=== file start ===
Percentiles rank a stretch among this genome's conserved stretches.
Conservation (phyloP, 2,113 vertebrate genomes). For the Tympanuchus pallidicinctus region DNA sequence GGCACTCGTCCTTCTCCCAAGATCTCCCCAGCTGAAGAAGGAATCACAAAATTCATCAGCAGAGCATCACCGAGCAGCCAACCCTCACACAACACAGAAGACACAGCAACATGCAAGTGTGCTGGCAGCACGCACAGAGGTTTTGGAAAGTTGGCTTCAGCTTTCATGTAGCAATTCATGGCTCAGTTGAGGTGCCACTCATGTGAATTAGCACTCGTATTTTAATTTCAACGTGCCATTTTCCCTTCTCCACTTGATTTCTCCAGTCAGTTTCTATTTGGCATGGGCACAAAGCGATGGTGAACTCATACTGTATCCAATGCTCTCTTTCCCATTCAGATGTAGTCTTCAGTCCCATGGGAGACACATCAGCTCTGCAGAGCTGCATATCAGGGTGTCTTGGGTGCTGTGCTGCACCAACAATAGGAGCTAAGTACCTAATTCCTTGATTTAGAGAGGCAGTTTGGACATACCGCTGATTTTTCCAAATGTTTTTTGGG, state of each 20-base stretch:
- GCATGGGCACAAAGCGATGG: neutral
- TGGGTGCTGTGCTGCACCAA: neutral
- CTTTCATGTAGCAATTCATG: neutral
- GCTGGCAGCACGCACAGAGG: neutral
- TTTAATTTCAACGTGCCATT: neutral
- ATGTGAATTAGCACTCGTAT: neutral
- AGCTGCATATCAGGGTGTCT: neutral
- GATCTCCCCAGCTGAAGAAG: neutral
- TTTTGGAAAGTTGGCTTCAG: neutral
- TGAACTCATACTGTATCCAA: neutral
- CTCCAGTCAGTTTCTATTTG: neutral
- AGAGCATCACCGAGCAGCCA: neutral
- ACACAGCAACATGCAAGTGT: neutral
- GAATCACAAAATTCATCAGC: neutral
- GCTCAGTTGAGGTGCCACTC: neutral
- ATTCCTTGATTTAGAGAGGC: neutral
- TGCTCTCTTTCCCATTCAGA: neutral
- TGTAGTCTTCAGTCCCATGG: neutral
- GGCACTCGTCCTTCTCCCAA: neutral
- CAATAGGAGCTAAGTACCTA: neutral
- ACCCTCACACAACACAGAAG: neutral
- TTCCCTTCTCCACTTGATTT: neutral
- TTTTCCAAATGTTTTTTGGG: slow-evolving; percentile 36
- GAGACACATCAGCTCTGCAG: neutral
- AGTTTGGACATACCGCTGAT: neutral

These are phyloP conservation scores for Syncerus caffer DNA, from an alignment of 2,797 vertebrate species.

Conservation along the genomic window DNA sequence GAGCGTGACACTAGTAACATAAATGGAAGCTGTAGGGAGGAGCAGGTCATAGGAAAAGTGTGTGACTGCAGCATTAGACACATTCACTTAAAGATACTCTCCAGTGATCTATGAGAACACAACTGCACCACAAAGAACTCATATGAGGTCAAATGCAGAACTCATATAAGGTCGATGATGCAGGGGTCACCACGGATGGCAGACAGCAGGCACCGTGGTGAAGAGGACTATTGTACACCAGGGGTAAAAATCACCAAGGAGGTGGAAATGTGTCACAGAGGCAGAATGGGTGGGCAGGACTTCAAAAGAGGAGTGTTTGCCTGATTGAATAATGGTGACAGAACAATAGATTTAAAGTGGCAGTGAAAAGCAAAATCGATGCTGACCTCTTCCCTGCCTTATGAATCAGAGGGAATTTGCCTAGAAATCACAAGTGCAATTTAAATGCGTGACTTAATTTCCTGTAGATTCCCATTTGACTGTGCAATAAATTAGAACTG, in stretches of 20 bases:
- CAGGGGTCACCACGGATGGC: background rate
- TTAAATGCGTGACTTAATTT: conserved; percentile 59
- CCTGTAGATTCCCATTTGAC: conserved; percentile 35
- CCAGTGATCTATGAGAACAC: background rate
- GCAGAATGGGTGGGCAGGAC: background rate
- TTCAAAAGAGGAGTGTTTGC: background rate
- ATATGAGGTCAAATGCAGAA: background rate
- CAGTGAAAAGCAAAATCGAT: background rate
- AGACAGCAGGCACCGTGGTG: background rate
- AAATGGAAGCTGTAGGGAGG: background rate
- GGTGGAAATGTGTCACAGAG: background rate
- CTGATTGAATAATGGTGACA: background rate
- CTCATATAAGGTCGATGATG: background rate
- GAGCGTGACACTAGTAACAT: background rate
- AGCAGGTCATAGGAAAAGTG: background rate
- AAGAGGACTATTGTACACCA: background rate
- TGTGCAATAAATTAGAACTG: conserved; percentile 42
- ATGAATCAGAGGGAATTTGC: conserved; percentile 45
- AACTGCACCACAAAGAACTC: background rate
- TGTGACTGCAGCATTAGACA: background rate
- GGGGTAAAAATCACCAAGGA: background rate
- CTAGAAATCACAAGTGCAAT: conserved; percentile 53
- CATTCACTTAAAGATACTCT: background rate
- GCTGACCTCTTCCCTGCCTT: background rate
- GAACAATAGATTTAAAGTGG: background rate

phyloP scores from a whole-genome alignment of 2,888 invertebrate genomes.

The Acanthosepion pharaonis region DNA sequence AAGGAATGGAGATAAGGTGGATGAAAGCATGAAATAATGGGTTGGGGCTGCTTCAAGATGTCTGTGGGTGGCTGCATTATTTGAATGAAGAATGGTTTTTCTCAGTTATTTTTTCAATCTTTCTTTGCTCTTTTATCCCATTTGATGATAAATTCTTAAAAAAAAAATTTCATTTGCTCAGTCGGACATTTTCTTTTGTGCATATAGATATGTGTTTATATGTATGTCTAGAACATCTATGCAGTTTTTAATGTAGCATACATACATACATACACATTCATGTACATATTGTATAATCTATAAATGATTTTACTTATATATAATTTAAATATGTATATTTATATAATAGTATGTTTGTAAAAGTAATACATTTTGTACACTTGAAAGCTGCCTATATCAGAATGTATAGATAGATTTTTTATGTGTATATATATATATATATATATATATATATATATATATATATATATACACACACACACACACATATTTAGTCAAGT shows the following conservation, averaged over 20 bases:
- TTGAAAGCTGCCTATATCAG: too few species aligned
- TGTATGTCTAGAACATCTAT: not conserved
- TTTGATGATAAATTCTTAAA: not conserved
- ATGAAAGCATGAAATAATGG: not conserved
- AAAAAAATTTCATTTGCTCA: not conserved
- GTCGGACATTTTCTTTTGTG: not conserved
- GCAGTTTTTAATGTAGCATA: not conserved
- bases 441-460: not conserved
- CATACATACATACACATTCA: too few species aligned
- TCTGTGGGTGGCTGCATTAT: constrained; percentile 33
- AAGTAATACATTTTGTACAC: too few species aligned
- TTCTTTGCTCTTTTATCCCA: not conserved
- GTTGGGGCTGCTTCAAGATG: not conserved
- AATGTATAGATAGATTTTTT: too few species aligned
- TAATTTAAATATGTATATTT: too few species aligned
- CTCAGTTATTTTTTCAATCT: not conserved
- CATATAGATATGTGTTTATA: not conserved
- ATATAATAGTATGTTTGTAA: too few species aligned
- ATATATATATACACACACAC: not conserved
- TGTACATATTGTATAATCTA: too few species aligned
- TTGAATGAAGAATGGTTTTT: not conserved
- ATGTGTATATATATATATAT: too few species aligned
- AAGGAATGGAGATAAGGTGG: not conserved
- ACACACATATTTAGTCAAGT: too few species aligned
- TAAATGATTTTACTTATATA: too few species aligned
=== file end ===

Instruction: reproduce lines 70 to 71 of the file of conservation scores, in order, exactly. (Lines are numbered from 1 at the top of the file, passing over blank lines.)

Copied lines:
- AATGTATAGATAGATTTTTT: too few species aligned
- TAATTTAAATATGTATATTT: too few species aligned